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In Re D.S., A Person Coming Under the Juvenile Court Law. v. D.S

December 14, 2010

IN RE D.S., A PERSON COMING UNDER THE JUVENILE COURT LAW. THE PEOPLE, PLAINTIFF AND RESPONDENT,
v.
D.S., DEFENDANT AND APPELLANT.



(Alameda County Super. Ct. No. SJ08011161)

The opinion of the court was delivered by: Siggins, J.

In re D.S. CA1/3

NOT TO BE PUBLISHED IN OFFICIAL REPORTS

California Rules of Court, rule 8.1115(a), prohibits courts and parties from citing or relying on opinions not certified for publication or ordered published, except as specified by rule 8.1115(b). This opinion has not been certified for publication or ordered published for purposes of rule 8.1115.

Sixteen-year-old D.S. was made a ward of the court and placed on probation in a residential sex offender treatment program after he admitted to robbery, battery, and a lewd and lascivious act on a 13-year-old girl. After he was terminated from the sex offender program and could not be placed in another, the juvenile court revoked his probation and committed him to the Department of Juvenile Justice (DJJ, formerly the California Youth Authority) under Welfare and Institutions Code section 777.*fn1

D.S. appeals, contending (1) he received a probation violation notice that was inadequate to satisfy due process; (2) there was insufficient evidence that he violated the terms of his probation; (3) the court failed to provide a written statement of its reasons for revoking probation; (4) there was no evidence he would benefit from a DJJ commitment or that less restrictive placements were inappropriate; (5) the court failed to exercise its discretion in setting the maximum term of D.S.'s confinement; and (6) his trial counsel provided ineffective assistance by failing to argue for a lower maximum term of confinement than recommended by the district attorney. We remand to require the juvenile court to exercise its discretion to set the maximum term of confinement and otherwise affirm the court's orders.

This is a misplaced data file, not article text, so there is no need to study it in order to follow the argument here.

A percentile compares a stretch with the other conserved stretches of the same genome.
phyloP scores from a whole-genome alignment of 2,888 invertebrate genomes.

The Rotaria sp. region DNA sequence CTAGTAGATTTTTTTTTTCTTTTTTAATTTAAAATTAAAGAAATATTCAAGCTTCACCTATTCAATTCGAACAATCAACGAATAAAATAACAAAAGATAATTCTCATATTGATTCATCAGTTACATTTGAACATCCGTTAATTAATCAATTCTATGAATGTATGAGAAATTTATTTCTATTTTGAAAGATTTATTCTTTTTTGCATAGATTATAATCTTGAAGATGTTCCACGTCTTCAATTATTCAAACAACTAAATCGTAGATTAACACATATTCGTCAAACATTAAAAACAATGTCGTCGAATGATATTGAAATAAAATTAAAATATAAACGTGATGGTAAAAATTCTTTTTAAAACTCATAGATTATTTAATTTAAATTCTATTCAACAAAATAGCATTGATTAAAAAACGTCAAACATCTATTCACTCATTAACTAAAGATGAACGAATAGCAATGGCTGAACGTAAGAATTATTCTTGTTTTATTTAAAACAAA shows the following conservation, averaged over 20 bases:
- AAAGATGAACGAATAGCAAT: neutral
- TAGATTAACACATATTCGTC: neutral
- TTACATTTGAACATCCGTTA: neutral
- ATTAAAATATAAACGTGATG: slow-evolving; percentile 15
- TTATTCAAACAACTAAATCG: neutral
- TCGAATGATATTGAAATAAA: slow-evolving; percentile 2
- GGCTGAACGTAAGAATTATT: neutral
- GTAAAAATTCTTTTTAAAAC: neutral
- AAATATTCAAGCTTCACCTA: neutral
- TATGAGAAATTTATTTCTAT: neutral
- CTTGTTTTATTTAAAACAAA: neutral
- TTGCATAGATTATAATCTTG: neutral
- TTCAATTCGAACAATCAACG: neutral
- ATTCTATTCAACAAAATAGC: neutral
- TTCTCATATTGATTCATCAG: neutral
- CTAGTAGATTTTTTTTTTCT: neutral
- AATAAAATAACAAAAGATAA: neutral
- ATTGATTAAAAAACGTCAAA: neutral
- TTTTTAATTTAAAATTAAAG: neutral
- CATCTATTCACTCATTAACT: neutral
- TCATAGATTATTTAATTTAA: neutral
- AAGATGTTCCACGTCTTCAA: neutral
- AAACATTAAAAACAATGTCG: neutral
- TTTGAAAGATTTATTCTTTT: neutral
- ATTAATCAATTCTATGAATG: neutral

FACTUAL AND PROCEDURAL BACKGROUND

An Alameda County wardship petition filed in November 2008, alleged nine counts against D.S., including robbery, attempted robbery, rape, and lewd and lascivious acts on a child under the age of 14. At the time, D.S. was also the subject of a wardship petition in Contra Costa County. The Contra Costa County petition, alleging two counts of battery, was transferred to Alameda County and the two cases were consolidated.

Pursuant to a negotiated disposition, D.S. admitted one count of robbery and one count of nonforcible lewd and lascivious acts. The remaining Alameda County charges were dismissed. On the Contra Costa allegations, D.S. admitted one count of battery and the other count was dismissed.

D.S. was made a ward of the court, placed on probation, ordered "to cooperate . . . in any program of guidance, counseling or therapy," and released to his mother's home with electronic monitoring. After he repeatedly left the house without permission and violated electronic monitoring, D.S.'s mother returned him to juvenile hall, and said he was beyond her control. A few days later she changed her mind, and probation officers decided to give D.S. "one last opportunity" to remain at home.

Another section 602 petition was filed approximately two weeks after D.S. returned home that alleged he committed another robbery. D.S. admitted the charge and was placed in Gateway Residential Palm House, a facility with an intensive sex offender treatment program. Less than two months later, D.S. was terminated from the Gateway program for multiple acts of misconduct.